The graph below is an athlete’s power data from the VO2 Intervals described above (Zone 5: 4 x 4 min ON 4 min OFF, FULL GAS. This particular athlete is training for a road race with 3 climbs that last approximately 4 minutes each. Not only is this VO2 workout great for his fitness and power output, but it is specific to the power demands of his race course. 

    Notice the distinct plateau-shaped power vs. time graph for each interval and the relative steady wattage output. These intervals were well paced with averages of 340, 331, 331 and 332 watts, respectively.


    Since you are motivated and 'hungry like the wolf', don't go out too hard for the first 1-2 intervals. You want your last interval to be as good as your first. There's a Right Way and the Wrong Way want your last interval to be as good as your first. There's the  to perform intervals. In other words, don't start each interval at 150% of your FTP only to struggle to hold 95% in the 2nd half. Use your powermeter to also not go too hard. By modulating your effort in real time with a powermeter, you can execute your intervals much better than you can by heart rate. Use the display to pedal harder into your zone 5 but not above. In that case back off so that the watts fall in your zone 5 wattages. Not too hard, not too easy, just right like Goldilocks.

    Pro Power Analysis Tip

    Calculate your average 4 minute VO2 Interval power by adding up the average of each interval and divide by 4 (or # of intervals). Use this number to measure improvement against future 4 minute VO2 workouts. For example, if you averaged 283 watts April 16th, 2021 for this VO2 workout, repeat the intervals in 2 weeks under the same rested conditions and analyze your average interval power to see if you eclipsed the 283 watts from April 16th.

    Advanced VO2 Workout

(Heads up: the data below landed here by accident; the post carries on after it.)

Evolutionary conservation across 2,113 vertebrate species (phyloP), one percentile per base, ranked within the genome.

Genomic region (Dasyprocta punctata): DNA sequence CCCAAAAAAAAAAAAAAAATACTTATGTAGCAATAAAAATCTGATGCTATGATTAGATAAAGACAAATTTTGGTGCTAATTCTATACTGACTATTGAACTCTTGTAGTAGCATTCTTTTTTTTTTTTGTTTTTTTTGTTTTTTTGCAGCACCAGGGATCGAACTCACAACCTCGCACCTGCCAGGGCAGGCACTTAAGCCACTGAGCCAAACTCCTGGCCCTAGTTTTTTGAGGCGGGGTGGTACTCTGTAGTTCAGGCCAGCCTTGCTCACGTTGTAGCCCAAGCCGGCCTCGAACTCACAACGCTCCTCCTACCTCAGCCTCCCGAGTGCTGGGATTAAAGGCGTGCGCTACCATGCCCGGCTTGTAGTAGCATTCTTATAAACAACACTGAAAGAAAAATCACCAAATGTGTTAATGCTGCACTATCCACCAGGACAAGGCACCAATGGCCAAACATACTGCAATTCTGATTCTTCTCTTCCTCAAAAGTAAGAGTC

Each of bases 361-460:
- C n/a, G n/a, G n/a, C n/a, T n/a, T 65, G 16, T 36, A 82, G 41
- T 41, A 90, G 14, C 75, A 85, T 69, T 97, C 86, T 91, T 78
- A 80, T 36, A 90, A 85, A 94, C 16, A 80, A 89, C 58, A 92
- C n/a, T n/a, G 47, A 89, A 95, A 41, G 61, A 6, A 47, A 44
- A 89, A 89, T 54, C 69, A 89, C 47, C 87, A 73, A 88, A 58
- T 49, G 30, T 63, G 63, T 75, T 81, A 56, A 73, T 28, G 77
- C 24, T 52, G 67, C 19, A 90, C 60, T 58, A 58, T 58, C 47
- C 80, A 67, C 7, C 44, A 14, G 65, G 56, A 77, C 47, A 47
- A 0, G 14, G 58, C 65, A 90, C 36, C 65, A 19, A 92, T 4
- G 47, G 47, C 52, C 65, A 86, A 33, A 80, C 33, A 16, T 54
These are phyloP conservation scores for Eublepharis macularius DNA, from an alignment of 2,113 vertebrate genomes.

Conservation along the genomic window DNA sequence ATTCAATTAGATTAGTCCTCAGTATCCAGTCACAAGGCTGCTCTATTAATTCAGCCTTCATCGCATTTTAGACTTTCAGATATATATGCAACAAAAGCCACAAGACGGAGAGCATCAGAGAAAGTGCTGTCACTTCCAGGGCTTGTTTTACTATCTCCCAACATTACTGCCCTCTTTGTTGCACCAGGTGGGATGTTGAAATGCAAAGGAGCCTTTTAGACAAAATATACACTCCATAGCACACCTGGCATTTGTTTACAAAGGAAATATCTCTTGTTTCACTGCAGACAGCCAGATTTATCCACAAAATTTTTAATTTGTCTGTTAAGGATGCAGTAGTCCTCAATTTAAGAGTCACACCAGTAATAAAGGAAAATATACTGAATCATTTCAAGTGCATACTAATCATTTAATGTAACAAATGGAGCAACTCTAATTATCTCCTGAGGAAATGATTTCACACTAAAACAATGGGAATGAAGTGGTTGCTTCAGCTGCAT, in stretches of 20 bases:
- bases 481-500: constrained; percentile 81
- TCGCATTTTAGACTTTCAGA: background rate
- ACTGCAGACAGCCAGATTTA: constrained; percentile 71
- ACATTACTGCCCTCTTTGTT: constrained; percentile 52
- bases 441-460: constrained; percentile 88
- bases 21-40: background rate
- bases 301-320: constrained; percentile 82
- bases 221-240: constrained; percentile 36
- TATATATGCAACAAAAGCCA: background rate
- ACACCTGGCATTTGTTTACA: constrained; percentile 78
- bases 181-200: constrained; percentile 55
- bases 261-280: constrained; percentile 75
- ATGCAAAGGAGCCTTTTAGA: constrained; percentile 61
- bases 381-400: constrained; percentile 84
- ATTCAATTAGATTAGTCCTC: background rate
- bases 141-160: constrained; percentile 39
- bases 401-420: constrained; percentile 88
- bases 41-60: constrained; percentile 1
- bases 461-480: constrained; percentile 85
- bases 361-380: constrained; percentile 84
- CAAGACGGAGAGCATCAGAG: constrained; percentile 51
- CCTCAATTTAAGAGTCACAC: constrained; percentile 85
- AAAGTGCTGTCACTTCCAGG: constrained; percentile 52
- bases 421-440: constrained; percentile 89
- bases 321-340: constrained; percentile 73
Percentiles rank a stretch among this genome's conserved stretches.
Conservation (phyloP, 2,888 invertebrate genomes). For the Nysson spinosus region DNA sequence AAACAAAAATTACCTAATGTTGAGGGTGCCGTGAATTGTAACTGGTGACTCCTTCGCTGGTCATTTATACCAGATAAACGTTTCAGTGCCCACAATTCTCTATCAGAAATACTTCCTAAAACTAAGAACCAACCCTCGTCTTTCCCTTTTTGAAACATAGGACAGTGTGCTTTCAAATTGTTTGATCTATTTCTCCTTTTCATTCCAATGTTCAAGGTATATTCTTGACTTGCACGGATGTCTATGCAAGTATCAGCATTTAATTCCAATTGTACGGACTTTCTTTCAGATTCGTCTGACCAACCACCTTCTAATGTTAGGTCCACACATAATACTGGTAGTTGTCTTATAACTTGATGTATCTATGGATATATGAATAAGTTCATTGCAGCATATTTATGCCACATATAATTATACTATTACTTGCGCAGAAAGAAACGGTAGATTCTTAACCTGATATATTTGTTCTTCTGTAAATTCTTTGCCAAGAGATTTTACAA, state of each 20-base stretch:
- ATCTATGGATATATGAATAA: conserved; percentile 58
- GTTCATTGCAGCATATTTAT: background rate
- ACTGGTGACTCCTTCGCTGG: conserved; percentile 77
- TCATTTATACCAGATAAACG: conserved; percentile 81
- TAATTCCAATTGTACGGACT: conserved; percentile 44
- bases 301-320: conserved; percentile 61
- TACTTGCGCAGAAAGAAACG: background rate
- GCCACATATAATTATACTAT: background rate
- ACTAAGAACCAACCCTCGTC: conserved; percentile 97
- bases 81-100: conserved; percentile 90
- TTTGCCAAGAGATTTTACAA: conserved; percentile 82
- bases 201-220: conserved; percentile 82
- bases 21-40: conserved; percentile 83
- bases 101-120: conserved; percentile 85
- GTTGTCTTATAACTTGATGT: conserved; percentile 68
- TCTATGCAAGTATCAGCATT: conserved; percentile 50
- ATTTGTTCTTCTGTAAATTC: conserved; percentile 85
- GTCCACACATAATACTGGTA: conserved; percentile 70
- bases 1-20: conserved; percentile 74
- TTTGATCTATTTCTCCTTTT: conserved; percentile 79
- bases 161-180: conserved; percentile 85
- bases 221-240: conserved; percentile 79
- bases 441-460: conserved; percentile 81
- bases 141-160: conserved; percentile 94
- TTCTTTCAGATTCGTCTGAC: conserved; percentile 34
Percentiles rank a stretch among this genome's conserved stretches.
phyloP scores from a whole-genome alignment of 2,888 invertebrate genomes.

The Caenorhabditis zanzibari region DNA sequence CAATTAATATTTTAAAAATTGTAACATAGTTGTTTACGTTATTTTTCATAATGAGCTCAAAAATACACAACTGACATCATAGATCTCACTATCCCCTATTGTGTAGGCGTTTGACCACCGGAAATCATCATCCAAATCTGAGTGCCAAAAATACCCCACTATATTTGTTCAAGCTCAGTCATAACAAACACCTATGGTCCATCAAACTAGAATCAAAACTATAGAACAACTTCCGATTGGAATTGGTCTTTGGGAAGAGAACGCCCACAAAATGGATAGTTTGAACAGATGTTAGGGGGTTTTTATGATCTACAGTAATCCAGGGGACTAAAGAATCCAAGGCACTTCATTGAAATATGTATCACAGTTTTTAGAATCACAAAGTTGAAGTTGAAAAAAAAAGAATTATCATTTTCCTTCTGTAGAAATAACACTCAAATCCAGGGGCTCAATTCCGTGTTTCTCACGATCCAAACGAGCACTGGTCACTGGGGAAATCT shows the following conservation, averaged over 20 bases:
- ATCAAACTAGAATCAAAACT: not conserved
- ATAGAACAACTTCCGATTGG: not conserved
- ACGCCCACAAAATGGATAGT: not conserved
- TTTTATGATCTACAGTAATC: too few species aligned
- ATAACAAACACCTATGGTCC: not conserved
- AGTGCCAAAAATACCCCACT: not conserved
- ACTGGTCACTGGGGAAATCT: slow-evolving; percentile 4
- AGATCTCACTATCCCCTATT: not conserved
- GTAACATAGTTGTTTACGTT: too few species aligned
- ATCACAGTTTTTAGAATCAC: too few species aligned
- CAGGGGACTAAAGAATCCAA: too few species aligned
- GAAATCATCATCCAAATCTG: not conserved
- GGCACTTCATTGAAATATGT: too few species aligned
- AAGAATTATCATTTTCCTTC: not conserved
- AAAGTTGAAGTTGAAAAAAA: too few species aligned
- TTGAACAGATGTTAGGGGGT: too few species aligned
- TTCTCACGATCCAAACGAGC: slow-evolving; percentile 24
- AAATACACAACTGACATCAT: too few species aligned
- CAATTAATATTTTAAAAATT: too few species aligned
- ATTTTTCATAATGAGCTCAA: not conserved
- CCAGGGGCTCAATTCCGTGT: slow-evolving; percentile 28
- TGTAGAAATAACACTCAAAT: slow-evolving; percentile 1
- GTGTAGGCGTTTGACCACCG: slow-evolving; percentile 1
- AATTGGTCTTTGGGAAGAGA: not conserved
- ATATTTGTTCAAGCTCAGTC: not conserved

If 2 sets of 2 intervals for 4 total VO2 intervals is not enough for you, try 2 sets of 3 [2 sets of 3 x 4 min ON 4 min OFF]. However, remember to focus on the quality and amplitude of the power first before moving onto the quantity. Finally, if 24 minutes of VO2 work is not enough for you, try the grand-daddy VO2 workout off all time: 2 sets of 3 x 5 min ON 5 min OFF with 10 minutes in-between each set!

    Progression from introductory VO2 intervals to more advanced and more challenging interval workouts may be found in our six-week $49 interval training plans!

    Copyright 2021, FasCat Coaching

    Frank is the founder and owner of FasCat Coaching in Boulder, CO. Frank and the FasCat Coaches have been prescribing VO2 intervals to athletes for over 15 years.

    To get VO2's prescribed for your training, fill out a New Athlete Questionnaire to schedule a Coaching Consultation. Or you may buy one of FasCat’s six-week interval training plans for $49 here. Either way, look forward to increasing your VO2 Max Power at crunch time! 

    About Frank Overton

    Frank founded FasCat Coaching in 2002 and has been a full time cycling coach since 2004. His educational background includes a Masters degree in Physiology from North Carolina State University, pre-med from Hampden-Sydney College. Frank raced at a professional level on the road and mountain bike and currently competes as a "masters" level gravel and cyclocrosser. Professionally Frank comes from medical school spinal cord research and molecular biotechnology. However, to this day it is a dream come true for Frank to be able to help cyclists as a coach.

    Hire Coach Frank!